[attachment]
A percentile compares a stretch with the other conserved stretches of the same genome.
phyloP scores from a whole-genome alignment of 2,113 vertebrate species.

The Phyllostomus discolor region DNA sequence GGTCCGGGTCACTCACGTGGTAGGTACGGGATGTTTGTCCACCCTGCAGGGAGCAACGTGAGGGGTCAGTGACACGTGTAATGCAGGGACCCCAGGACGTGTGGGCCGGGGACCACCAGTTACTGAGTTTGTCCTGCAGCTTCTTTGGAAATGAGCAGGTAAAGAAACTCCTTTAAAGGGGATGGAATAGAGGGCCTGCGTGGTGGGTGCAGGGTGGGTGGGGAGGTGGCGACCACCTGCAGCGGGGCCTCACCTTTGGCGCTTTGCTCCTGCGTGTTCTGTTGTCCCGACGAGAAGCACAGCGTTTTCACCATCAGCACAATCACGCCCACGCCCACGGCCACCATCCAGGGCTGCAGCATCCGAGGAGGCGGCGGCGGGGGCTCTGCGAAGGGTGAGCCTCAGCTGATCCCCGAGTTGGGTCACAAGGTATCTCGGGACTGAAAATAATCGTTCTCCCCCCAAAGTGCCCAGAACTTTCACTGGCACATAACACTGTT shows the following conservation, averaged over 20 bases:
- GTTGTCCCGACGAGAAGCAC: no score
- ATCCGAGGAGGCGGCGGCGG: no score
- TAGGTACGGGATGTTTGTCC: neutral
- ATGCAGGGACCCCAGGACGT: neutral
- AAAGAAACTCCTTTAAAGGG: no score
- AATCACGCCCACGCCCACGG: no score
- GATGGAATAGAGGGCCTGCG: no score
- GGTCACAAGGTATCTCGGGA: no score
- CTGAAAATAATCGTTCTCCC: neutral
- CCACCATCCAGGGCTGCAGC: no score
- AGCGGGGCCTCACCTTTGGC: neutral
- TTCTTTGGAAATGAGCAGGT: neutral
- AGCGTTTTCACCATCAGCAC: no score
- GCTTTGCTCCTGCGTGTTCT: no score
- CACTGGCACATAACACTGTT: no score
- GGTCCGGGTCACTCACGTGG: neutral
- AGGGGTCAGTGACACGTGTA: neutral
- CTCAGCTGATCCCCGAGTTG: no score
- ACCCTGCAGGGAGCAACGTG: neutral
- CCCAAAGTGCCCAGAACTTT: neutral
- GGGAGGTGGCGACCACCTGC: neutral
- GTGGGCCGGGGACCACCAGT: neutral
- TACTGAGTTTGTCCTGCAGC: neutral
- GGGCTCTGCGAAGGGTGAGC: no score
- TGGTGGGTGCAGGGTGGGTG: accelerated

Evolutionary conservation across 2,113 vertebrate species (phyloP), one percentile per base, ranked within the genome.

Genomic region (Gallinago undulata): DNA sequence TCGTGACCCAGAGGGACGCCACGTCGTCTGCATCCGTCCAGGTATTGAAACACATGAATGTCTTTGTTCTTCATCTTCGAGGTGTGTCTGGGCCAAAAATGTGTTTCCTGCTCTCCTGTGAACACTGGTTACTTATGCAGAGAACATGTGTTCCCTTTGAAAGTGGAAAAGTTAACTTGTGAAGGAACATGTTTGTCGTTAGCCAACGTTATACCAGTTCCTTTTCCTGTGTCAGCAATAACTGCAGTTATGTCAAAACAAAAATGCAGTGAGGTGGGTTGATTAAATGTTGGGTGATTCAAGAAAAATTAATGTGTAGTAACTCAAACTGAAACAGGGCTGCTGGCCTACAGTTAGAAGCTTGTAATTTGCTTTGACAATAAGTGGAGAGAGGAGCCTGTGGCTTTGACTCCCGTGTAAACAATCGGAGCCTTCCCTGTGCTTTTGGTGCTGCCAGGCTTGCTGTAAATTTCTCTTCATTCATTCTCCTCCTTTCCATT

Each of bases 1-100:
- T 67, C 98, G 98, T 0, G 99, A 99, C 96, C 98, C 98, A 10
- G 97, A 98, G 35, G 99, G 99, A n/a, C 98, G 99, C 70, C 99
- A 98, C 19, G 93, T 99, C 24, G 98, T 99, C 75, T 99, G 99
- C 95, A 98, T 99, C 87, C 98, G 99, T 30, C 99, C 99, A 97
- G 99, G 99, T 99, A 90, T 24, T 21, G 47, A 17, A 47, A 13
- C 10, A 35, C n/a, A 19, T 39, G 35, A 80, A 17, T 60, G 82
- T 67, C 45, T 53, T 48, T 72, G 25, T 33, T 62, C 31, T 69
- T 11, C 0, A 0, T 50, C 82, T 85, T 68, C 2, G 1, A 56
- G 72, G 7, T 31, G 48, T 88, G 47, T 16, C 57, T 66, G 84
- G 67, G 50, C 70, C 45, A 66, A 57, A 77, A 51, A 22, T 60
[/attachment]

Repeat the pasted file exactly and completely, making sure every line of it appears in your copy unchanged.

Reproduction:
A percentile compares a stretch with the other conserved stretches of the same genome.
phyloP scores from a whole-genome alignment of 2,113 vertebrate species.

The Phyllostomus discolor region DNA sequence GGTCCGGGTCACTCACGTGGTAGGTACGGGATGTTTGTCCACCCTGCAGGGAGCAACGTGAGGGGTCAGTGACACGTGTAATGCAGGGACCCCAGGACGTGTGGGCCGGGGACCACCAGTTACTGAGTTTGTCCTGCAGCTTCTTTGGAAATGAGCAGGTAAAGAAACTCCTTTAAAGGGGATGGAATAGAGGGCCTGCGTGGTGGGTGCAGGGTGGGTGGGGAGGTGGCGACCACCTGCAGCGGGGCCTCACCTTTGGCGCTTTGCTCCTGCGTGTTCTGTTGTCCCGACGAGAAGCACAGCGTTTTCACCATCAGCACAATCACGCCCACGCCCACGGCCACCATCCAGGGCTGCAGCATCCGAGGAGGCGGCGGCGGGGGCTCTGCGAAGGGTGAGCCTCAGCTGATCCCCGAGTTGGGTCACAAGGTATCTCGGGACTGAAAATAATCGTTCTCCCCCCAAAGTGCCCAGAACTTTCACTGGCACATAACACTGTT shows the following conservation, averaged over 20 bases:
- GTTGTCCCGACGAGAAGCAC: no score
- ATCCGAGGAGGCGGCGGCGG: no score
- TAGGTACGGGATGTTTGTCC: neutral
- ATGCAGGGACCCCAGGACGT: neutral
- AAAGAAACTCCTTTAAAGGG: no score
- AATCACGCCCACGCCCACGG: no score
- GATGGAATAGAGGGCCTGCG: no score
- GGTCACAAGGTATCTCGGGA: no score
- CTGAAAATAATCGTTCTCCC: neutral
- CCACCATCCAGGGCTGCAGC: no score
- AGCGGGGCCTCACCTTTGGC: neutral
- TTCTTTGGAAATGAGCAGGT: neutral
- AGCGTTTTCACCATCAGCAC: no score
- GCTTTGCTCCTGCGTGTTCT: no score
- CACTGGCACATAACACTGTT: no score
- GGTCCGGGTCACTCACGTGG: neutral
- AGGGGTCAGTGACACGTGTA: neutral
- CTCAGCTGATCCCCGAGTTG: no score
- ACCCTGCAGGGAGCAACGTG: neutral
- CCCAAAGTGCCCAGAACTTT: neutral
- GGGAGGTGGCGACCACCTGC: neutral
- GTGGGCCGGGGACCACCAGT: neutral
- TACTGAGTTTGTCCTGCAGC: neutral
- GGGCTCTGCGAAGGGTGAGC: no score
- TGGTGGGTGCAGGGTGGGTG: accelerated

Evolutionary conservation across 2,113 vertebrate species (phyloP), one percentile per base, ranked within the genome.

Genomic region (Gallinago undulata): DNA sequence TCGTGACCCAGAGGGACGCCACGTCGTCTGCATCCGTCCAGGTATTGAAACACATGAATGTCTTTGTTCTTCATCTTCGAGGTGTGTCTGGGCCAAAAATGTGTTTCCTGCTCTCCTGTGAACACTGGTTACTTATGCAGAGAACATGTGTTCCCTTTGAAAGTGGAAAAGTTAACTTGTGAAGGAACATGTTTGTCGTTAGCCAACGTTATACCAGTTCCTTTTCCTGTGTCAGCAATAACTGCAGTTATGTCAAAACAAAAATGCAGTGAGGTGGGTTGATTAAATGTTGGGTGATTCAAGAAAAATTAATGTGTAGTAACTCAAACTGAAACAGGGCTGCTGGCCTACAGTTAGAAGCTTGTAATTTGCTTTGACAATAAGTGGAGAGAGGAGCCTGTGGCTTTGACTCCCGTGTAAACAATCGGAGCCTTCCCTGTGCTTTTGGTGCTGCCAGGCTTGCTGTAAATTTCTCTTCATTCATTCTCCTCCTTTCCATT

Each of bases 1-100:
- T 67, C 98, G 98, T 0, G 99, A 99, C 96, C 98, C 98, A 10
- G 97, A 98, G 35, G 99, G 99, A n/a, C 98, G 99, C 70, C 99
- A 98, C 19, G 93, T 99, C 24, G 98, T 99, C 75, T 99, G 99
- C 95, A 98, T 99, C 87, C 98, G 99, T 30, C 99, C 99, A 97
- G 99, G 99, T 99, A 90, T 24, T 21, G 47, A 17, A 47, A 13
- C 10, A 35, C n/a, A 19, T 39, G 35, A 80, A 17, T 60, G 82
- T 67, C 45, T 53, T 48, T 72, G 25, T 33, T 62, C 31, T 69
- T 11, C 0, A 0, T 50, C 82, T 85, T 68, C 2, G 1, A 56
- G 72, G 7, T 31, G 48, T 88, G 47, T 16, C 57, T 66, G 84
- G 67, G 50, C 70, C 45, A 66, A 57, A 77, A 51, A 22, T 60